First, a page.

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Stevia first arrived as a large scale sweetener in the 1970’s.  In 1991, Dr. M.S. Melis, from the Department of Biology at the University of Sao Paulo in Brazil, did a study to determine the effects of stevioside on blood pressure.  After giving a one-time high-dose injection of stevioside to a group of laboratory rats, he found that they experienced a reduction in blood pressure as well as an increased elimination of sodium (Melis, 1991).  A slight diuretic effect also occurred.  The effect was even stronger when stevia was combined with verapamil, a medicine commonly prescribed for lowering blood pressure.
In a similar study in 1995, Dr.  Melis administered oral doses of stevia to lab rats for up to sixty days.  After twenty days, there were no changes in the stevia-treated rats compared to those who did not receive the extract.  However, after both forty and sixty days of administering the stevia, the rats showed reduction in blood pressure, a diuretic effect, and an increase in sodium loss.  The amount of blood going to the kidneys was also increased.  (Melis, 1991).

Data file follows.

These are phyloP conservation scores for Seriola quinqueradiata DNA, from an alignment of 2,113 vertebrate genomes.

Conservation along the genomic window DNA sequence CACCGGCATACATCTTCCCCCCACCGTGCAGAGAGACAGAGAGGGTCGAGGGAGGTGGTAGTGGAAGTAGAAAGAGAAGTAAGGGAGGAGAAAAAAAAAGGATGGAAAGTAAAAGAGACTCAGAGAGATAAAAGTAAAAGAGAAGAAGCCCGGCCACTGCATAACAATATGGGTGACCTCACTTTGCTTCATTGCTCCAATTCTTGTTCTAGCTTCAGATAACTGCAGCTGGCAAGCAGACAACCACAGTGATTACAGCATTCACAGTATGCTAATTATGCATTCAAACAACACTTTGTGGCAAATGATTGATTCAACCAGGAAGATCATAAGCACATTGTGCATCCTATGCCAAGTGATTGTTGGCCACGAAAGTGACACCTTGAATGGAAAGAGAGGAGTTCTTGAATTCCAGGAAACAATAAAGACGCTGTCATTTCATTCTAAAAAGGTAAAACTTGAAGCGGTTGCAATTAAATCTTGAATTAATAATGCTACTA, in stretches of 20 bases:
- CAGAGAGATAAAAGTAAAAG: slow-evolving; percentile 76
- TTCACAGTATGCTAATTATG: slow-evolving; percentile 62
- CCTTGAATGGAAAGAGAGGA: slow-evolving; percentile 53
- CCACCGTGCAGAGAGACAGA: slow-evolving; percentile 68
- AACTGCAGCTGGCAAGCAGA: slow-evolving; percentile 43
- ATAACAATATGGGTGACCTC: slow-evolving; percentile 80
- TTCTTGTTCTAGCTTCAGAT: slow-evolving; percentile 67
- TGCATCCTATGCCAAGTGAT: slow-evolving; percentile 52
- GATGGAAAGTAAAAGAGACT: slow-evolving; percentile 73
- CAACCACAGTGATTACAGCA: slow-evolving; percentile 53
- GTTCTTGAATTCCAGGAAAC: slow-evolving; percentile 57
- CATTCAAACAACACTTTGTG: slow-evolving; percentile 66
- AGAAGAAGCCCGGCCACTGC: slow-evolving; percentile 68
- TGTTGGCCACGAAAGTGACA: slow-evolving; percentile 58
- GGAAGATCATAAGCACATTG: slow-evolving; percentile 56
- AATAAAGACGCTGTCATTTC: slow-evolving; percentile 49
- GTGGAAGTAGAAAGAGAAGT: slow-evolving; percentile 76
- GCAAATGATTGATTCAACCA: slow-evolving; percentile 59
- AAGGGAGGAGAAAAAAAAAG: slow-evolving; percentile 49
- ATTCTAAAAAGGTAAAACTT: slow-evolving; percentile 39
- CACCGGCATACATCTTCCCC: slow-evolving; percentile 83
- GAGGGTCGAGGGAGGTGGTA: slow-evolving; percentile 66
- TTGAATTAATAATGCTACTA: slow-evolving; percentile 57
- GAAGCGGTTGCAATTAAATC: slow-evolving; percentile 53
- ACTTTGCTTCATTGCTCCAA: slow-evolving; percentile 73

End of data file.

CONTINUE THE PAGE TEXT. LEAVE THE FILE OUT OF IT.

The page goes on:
One study in Brazil involved eighteen average, healthy human volunteers between the ages of twenty and forty years.  After the test subjects were given tea prepared with stevia leaves for thirty days, a 10-percent lowering of blood pressure occurred (Boeck, 1981).  Although this study gives an indication of stevioside's effects on lowering blood pressure, certainly more human studies are needed before we can know the full vascular effects of stevia consumption.
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© 2003 Pure-le Natural, Barrie Ontario Canada
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